Arts & Entertainment


East River Blues Makes You Dance

The East River Blues Bandıs new CD.



Music lovers, in particular lovers of the blues, are in for a treat from East River Blues Band's latest compact disc release, "High Tide."


High Tide is the band's second recorded release and is comprised of only original material.


The band describes its music as a blend of "mostly blues with a little swing."


"It's a working class New York kind of thing," said guitar player Ken Hughes. "Itıs blues with a New York edge and a New York theme."


Lead singer Dan Cumberland describes the band's genre as being "kind of like a good session of scratching and biting sex. "


From the first swingy track, "Closing Time," with its hilarious lyrics "When my baby goes drinking she don't stop till closing time" or "My first born son has the bartender's eyes and he gets his milk for free" to the playful vibe of "Lovin' Girl" with Tom Brumley's harmonica ripping up that track, right down to "Fiona's Shuffle," "High Tide" is slamming.


Blue Midnight, an instrumental piece, is a haunting and soulful melody and Brumley lets the harmonica talk again on this groove.


"Ken has done fantastic arrangement on these songs," Cumberland said. ³When someone who loves the blues hears the harmonica they knows it's authentic."


"East River Rats," the band's biographical song, tells of them growing up in the working class neighborhoods of Brooklyn and Queens.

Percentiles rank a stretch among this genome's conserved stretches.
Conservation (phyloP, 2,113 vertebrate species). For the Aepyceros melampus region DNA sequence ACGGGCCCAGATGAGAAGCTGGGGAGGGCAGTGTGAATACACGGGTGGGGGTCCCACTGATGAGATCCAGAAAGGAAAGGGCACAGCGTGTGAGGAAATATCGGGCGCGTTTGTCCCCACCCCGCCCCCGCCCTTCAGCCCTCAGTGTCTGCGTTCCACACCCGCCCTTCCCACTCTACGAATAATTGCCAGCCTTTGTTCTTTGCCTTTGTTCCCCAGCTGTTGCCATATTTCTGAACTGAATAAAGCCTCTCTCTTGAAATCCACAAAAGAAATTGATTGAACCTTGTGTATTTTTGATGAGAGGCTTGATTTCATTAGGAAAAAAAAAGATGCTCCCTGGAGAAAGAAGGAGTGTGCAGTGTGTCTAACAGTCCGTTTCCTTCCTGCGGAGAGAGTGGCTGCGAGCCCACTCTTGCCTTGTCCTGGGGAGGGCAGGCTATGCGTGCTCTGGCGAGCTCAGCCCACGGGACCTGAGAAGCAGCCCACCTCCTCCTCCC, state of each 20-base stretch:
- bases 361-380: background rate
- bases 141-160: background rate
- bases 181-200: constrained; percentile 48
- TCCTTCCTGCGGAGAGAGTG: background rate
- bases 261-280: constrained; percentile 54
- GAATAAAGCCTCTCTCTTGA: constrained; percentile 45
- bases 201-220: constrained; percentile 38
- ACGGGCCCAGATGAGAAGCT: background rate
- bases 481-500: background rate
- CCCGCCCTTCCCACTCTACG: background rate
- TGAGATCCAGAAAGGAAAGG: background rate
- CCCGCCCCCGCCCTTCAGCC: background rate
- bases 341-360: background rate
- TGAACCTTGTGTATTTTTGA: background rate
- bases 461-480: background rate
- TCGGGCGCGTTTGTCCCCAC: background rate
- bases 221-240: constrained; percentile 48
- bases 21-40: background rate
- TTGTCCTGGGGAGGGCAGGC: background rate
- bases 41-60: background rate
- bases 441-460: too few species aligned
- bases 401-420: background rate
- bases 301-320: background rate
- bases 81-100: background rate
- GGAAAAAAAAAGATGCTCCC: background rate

The Latin flavor of "Hasta La Vista," with its wild rhythm featuring Bill Acosta on bass, with Congo drums echoing and Cumberland belting "I can't find my money baby/What's going on?/ In a west side hotel room/All my clothes are gone," is somewhat of a crossover that the band still manages to give a bluesy type of feel.


"Fiona's Shuffle," the only other instrumental piece, was inspired by Hughes' daughter.


"My daughter is 5, and three, four years ago, when I'd still walk around holding her trying to get her to fall asleep, my wife's childhood friend came over and said what I was doing was the feeling of shuffle. I had that melody; it seems sweet, like Fiona has a little melody. It captures her mood sometimes," Hughes said.


"It's a combination of lyrics by me and music by Ken," said Cumberland.


In the past, the band has covered music by Muddy Waters, Louis Jordan, Willie Dixon and John Bartholomew.


East River Blues Band plays mostly in  Long Island, New Jersey and Manhattan, where the band held its CD release party.


"It was sponsored by the New York Jazz and Blues Society," said Hughes. We had about 100 people there. We played and kicked off our CD. We sold a bunch of CDs and tested the waters and the people really liked our original material. The acoustic stuff went over well. The important thing about this band is that we can show off things acoustically and electrically."


Cumberland and Hughes named 90.7 WFUV as their favorite radio station.


"They reach out to different types of listeners presenting different genres. They play old but also a lot of new," said Cumberland.


"I listen to that station for the music as well," added Hughes.


East River Blues Band has been together for about 10 years, according to Cumberland.


"Ken and I knew each other in high school so we go way back," he said. "I had a guitar and Dan had a drum. We used to sing harmonies back then and played for our local neighborhood and friends back then."


Hughes is a music teacher in Jackson Heights at PS 69, and Cumberland retired from the Department of Corrections last year.


Band members said they will arrange with the Jazz and Blues Society to organize a concert for the end of the summer.


"High Tide" can be purchased through or


Contact the East River Blues Band for booking at (516) 482-1098.



Queens Actor Shakes Asian Stereotype